Q&A: Going her own way
American Experiment’s John Hinderaker interviews Tulsi Gabbard about American principles and political common ground.
For many years now, adults have been accusing young people of playing too many video games. Kids have snapped back, saying, “It’s my life. I can do what I want with it.” While middle schoolers pulling all-nighters on Fortnite may not be a huge deal, it is a different story now that Millennials are in their 20s and still refuse to put down the controller.
A recent study compared how people spent their time in 2004-07 to 2012-15. The findings were quite striking, especially among men aged 21-30. A growing share of young men are spending excessive amounts of time playing computer games, and this is, in fact, reducing their labor force participation.
All groups of people are enjoying more “leisure” time, which is generally time that doesn’t contribute to work, education, or house production. Young men however, increased their leisure time much more than the other groups, spending 63.4 hours per week on leisure activities in the 2012-15 period. This is over half the 119 hours per week after seven hours per day are allotted for basic sleep and eating.
Almost all of the additional leisure time can be attributed to recreational computer time, which is dominated by video game play. The average young man spent 5.2 hours a week on recreational computer time, almost an hour every day. Over the same period, women and older men did not see a significant change in computer time.
The reason this is important is because young men are spending less time in the labor market relative to their older counterparts. Take a look at logged annual hours and employment for young men compared to older men since 2000.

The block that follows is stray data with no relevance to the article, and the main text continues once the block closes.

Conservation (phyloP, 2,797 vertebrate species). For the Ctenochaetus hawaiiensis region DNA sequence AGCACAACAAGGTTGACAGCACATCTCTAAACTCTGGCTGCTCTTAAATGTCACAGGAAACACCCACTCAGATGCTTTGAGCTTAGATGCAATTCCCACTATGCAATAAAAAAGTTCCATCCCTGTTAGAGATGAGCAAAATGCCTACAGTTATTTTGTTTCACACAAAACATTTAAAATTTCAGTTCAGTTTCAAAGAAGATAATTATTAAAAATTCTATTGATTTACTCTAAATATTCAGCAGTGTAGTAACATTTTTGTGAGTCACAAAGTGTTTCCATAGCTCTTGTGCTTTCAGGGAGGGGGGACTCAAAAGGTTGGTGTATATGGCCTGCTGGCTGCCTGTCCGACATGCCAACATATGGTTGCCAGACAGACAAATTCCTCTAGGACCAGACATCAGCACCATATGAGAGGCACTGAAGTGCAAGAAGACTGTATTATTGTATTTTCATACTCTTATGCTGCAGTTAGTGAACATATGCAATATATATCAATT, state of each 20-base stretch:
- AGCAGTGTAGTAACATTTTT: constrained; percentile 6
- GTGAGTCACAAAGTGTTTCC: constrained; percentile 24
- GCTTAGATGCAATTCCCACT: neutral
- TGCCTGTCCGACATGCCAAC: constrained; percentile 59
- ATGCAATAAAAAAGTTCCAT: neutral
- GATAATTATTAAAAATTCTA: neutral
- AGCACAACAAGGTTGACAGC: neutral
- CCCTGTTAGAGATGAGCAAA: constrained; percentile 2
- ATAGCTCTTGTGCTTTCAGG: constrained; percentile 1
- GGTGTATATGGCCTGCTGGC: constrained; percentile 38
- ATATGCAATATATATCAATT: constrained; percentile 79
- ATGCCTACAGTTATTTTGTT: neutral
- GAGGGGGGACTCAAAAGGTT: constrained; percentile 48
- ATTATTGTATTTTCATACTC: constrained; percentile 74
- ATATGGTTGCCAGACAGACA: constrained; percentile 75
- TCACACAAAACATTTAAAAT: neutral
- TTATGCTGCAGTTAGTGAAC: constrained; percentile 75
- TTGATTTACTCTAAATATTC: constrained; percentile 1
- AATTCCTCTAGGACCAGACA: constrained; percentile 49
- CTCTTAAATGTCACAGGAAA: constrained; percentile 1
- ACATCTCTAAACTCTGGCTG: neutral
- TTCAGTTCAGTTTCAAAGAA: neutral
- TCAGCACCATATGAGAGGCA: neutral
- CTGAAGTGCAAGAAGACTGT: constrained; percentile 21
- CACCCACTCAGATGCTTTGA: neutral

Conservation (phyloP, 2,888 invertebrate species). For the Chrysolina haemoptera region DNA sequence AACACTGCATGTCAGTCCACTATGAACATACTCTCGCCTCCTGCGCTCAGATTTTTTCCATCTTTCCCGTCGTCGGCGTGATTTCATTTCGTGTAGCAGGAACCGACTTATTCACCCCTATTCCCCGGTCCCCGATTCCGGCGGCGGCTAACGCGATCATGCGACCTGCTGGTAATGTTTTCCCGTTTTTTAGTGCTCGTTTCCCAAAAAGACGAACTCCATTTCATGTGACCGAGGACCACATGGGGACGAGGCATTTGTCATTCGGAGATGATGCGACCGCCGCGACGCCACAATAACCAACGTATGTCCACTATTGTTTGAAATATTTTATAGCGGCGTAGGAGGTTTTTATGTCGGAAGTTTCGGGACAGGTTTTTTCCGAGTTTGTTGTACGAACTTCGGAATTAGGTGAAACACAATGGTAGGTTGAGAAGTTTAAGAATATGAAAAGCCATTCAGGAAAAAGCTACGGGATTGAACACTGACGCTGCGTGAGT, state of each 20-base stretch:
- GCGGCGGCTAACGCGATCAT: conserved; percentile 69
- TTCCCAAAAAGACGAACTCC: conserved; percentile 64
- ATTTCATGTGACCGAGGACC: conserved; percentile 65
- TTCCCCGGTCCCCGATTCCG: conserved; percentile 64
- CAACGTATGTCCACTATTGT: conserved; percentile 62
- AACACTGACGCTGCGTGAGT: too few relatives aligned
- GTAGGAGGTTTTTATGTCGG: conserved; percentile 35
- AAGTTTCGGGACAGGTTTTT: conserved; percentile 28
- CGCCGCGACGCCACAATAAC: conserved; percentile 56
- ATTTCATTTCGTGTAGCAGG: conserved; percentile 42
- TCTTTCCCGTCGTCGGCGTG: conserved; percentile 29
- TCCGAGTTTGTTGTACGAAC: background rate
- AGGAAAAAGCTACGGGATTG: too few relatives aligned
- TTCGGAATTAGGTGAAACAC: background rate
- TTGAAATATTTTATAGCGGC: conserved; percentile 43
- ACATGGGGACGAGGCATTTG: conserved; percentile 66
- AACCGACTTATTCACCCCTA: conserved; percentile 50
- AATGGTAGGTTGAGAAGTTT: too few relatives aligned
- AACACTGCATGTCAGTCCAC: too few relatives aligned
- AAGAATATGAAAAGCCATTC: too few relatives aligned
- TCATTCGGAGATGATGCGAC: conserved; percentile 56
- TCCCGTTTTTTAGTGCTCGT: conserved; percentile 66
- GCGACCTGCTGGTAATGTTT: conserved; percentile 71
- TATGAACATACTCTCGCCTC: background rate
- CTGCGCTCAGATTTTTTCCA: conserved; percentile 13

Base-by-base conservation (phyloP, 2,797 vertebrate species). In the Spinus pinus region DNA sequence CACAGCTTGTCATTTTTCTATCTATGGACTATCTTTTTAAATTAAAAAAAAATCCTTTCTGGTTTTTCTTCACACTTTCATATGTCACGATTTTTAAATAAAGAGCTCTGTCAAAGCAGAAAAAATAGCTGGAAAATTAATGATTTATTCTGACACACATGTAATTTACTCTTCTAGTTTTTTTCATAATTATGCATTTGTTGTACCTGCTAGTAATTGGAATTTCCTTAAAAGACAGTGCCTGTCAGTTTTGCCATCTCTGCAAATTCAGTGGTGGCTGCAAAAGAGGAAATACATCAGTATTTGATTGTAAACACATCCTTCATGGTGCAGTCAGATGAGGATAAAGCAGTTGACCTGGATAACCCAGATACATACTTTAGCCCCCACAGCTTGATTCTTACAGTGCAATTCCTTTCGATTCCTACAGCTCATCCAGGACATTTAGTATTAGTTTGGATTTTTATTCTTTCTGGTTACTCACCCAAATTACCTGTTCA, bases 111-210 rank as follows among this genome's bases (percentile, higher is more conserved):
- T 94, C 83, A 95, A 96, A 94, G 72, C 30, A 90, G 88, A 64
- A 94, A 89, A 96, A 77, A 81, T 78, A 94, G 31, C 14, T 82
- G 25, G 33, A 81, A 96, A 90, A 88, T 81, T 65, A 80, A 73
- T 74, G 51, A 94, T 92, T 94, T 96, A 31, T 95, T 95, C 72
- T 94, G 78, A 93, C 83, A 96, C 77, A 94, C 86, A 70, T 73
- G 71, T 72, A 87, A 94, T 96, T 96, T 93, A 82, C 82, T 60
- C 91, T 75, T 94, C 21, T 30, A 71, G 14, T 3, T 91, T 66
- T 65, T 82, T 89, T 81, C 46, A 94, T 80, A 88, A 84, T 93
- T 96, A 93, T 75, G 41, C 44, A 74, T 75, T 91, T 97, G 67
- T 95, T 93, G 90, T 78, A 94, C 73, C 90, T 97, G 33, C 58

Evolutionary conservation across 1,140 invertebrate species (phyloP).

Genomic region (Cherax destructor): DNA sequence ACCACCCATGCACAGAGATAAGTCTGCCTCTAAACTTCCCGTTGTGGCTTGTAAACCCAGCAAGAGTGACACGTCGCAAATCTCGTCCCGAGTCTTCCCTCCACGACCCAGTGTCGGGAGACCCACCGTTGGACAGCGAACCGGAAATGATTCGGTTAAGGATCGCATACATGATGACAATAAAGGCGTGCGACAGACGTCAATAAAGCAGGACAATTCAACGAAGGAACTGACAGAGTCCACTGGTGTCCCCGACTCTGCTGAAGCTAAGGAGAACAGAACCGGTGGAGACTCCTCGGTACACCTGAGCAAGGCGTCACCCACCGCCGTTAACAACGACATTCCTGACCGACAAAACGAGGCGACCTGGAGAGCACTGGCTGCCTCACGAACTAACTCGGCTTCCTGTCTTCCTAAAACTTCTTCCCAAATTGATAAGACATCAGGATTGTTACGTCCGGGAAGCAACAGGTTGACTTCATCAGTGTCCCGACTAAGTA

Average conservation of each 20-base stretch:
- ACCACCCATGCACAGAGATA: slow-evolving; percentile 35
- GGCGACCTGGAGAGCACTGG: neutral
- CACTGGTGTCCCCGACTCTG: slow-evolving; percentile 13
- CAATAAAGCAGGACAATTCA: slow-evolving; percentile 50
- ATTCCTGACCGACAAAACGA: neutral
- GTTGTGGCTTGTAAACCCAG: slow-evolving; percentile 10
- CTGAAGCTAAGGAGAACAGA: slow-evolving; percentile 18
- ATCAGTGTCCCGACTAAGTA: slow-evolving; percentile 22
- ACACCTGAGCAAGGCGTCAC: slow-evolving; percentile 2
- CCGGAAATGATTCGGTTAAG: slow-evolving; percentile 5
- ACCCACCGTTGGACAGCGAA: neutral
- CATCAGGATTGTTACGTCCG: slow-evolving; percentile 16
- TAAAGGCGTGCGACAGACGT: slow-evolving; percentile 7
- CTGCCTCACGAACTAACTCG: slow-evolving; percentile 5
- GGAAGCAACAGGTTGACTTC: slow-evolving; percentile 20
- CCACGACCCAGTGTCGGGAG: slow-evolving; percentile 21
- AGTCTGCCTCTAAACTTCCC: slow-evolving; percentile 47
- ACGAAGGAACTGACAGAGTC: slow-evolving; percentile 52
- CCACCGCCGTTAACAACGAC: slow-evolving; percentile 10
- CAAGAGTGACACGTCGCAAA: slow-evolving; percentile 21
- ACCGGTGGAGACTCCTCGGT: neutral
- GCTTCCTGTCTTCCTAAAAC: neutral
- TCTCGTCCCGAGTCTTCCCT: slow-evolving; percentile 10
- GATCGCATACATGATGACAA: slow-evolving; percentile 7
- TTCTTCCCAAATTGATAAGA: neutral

As you can see, it is clear younger men are not coming out in the numbers they were before the video game boom. How much of the gap is directly attributable to increase in recreational video games? The authors estimate 38-79 percent after creating a model that values different types of leisure activities.
Given that so many more young men aren’t working, you may be wondering how they are getting by. The stereotypes relating to this topic appear to be spot on. In recent years, the share of young people living with parents or close relatives has increased significantly. For example, in 2000, 23 percent of men aged 21-30 lived with a parent or close relative, but by 2015, that number surged to 35 percent.
The authors also suggest that parents tend to insure their children’s consumption, meaning that if a young adult loses his or her job, he or she has a much greater chance of receiving aid from Mom and Dad.
It looks like your drunk uncle may have been right about this one. Sometimes in economics, things aren’t as straightforward as they appear. Other times, the explanations are truly that obvious.
Andrew Scattergood is a summer intern with the Center, a senior finance major at the University of Minnesota’s Carlson School of Management, and a graduate of Wayzata High School.
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